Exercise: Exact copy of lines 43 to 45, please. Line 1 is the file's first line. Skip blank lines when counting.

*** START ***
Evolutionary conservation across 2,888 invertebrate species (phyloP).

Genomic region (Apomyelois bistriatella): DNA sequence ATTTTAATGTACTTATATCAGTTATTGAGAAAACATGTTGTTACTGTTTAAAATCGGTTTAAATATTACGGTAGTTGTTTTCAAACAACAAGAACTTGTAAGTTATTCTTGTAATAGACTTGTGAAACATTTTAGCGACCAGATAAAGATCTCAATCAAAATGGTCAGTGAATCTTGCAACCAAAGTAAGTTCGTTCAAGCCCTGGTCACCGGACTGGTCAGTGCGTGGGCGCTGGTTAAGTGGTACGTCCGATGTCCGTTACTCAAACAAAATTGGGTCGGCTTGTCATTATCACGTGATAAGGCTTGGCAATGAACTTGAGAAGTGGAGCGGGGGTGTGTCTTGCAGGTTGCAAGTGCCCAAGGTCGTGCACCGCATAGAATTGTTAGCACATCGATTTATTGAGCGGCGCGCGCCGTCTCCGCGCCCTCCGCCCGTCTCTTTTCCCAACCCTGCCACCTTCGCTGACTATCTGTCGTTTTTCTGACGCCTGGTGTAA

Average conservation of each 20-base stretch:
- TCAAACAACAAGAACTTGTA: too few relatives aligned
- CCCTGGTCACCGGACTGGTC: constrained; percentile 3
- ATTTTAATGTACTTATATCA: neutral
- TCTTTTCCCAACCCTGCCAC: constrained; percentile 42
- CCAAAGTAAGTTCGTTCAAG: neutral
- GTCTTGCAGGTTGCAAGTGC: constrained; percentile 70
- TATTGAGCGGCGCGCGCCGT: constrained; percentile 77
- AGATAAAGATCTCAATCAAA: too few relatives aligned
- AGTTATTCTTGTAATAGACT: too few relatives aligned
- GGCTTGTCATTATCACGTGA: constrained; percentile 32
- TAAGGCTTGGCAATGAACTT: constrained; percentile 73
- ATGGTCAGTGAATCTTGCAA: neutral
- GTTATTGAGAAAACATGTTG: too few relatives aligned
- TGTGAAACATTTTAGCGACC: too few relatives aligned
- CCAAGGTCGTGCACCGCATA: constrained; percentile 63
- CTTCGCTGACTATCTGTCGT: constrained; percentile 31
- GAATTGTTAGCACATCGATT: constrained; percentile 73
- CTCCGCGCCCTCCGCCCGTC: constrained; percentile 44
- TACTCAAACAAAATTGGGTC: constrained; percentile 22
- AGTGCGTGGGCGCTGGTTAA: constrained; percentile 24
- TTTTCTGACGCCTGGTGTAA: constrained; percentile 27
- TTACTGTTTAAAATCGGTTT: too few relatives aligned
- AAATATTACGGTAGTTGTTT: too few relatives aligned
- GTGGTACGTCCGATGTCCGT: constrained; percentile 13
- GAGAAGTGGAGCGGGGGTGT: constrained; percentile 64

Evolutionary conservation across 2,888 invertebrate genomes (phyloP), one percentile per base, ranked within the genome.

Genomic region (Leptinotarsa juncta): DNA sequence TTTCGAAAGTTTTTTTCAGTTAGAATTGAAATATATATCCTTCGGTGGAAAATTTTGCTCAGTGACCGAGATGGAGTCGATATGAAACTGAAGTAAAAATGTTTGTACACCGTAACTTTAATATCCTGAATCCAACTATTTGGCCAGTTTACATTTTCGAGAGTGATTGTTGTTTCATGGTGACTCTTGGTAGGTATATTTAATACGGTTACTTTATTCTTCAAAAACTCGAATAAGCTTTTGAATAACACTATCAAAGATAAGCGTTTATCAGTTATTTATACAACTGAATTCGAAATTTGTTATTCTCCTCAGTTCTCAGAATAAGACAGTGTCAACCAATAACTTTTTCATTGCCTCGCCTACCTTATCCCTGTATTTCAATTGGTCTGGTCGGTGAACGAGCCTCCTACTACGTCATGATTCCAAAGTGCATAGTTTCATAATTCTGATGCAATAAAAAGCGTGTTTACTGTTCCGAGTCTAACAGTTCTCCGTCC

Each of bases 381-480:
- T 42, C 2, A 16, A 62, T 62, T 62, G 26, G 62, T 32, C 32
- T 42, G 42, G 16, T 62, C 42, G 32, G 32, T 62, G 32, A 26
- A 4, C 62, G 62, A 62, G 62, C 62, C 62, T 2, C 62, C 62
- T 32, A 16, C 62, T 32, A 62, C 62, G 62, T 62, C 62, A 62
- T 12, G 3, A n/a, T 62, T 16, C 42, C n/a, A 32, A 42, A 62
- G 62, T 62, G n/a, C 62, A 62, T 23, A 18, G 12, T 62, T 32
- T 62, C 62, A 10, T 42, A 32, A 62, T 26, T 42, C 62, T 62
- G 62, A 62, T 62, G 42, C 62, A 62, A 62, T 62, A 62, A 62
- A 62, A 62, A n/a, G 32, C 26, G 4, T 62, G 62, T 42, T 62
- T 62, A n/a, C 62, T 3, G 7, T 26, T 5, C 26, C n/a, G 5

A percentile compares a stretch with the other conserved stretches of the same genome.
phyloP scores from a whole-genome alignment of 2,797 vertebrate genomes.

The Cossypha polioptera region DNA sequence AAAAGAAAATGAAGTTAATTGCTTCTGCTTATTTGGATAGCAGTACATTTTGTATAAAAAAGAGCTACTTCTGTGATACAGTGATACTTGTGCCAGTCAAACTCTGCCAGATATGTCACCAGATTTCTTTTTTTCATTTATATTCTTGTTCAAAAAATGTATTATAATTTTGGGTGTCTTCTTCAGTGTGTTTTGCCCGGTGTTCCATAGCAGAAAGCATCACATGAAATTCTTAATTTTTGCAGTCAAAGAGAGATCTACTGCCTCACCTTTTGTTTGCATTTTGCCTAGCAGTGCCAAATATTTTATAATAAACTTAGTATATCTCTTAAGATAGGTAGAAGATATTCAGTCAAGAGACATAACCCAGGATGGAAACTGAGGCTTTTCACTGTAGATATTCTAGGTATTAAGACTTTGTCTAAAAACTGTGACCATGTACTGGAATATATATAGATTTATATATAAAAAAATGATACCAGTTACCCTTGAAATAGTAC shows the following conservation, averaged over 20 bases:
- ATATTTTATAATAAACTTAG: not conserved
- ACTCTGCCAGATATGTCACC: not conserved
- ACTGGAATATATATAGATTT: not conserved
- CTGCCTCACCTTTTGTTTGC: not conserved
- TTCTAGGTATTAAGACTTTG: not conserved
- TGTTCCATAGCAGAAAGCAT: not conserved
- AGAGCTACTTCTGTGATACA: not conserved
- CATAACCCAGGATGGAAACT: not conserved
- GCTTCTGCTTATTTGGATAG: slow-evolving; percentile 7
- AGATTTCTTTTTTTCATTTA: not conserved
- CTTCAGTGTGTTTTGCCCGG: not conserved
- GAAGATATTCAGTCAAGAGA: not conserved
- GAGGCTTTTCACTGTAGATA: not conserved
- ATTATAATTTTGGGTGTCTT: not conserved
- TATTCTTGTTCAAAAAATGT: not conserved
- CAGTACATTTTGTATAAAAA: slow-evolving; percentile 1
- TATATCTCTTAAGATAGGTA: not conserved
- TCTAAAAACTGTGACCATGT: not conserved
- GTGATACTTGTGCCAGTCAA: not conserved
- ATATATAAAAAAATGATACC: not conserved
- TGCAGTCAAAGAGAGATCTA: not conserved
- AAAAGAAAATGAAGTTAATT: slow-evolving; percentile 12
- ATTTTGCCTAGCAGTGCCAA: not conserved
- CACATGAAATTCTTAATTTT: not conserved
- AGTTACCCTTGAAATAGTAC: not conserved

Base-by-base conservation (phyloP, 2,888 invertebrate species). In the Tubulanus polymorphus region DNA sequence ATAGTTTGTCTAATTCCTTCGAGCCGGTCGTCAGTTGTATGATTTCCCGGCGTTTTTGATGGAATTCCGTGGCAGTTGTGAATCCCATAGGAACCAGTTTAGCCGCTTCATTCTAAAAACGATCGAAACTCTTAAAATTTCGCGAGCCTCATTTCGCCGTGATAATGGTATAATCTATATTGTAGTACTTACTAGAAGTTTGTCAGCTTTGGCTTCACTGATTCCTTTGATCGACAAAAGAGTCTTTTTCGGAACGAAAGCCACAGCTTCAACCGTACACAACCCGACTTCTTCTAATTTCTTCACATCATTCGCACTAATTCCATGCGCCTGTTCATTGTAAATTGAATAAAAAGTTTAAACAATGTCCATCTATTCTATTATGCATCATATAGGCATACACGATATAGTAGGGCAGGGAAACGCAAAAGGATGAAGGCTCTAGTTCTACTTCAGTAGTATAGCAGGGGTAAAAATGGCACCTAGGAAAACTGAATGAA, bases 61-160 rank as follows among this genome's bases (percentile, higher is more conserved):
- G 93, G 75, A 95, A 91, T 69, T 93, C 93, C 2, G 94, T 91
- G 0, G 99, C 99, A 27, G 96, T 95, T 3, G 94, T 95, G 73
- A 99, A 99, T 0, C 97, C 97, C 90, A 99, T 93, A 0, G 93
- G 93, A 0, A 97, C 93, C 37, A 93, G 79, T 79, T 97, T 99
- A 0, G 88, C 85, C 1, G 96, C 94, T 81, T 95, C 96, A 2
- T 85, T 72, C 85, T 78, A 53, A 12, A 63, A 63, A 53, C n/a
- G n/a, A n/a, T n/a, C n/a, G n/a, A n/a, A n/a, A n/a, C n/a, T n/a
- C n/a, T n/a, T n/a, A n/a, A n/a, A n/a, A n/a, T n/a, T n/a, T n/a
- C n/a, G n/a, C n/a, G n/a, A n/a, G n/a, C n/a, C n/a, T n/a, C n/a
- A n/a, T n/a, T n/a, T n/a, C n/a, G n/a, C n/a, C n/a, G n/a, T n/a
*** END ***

phyloP scores from a whole-genome alignment of 2,797 vertebrate genomes.

The Cossypha polioptera region DNA sequence AAAAGAAAATGAAGTTAATTGCTTCTGCTTATTTGGATAGCAGTACATTTTGTATAAAAAAGAGCTACTTCTGTGATACAGTGATACTTGTGCCAGTCAAACTCTGCCAGATATGTCACCAGATTTCTTTTTTTCATTTATATTCTTGTTCAAAAAATGTATTATAATTTTGGGTGTCTTCTTCAGTGTGTTTTGCCCGGTGTTCCATAGCAGAAAGCATCACATGAAATTCTTAATTTTTGCAGTCAAAGAGAGATCTACTGCCTCACCTTTTGTTTGCATTTTGCCTAGCAGTGCCAAATATTTTATAATAAACTTAGTATATCTCTTAAGATAGGTAGAAGATATTCAGTCAAGAGACATAACCCAGGATGGAAACTGAGGCTTTTCACTGTAGATATTCTAGGTATTAAGACTTTGTCTAAAAACTGTGACCATGTACTGGAATATATATAGATTTATATATAAAAAAATGATACCAGTTACCCTTGAAATAGTAC shows the following conservation, averaged over 20 bases:
- ATATTTTATAATAAACTTAG: not conserved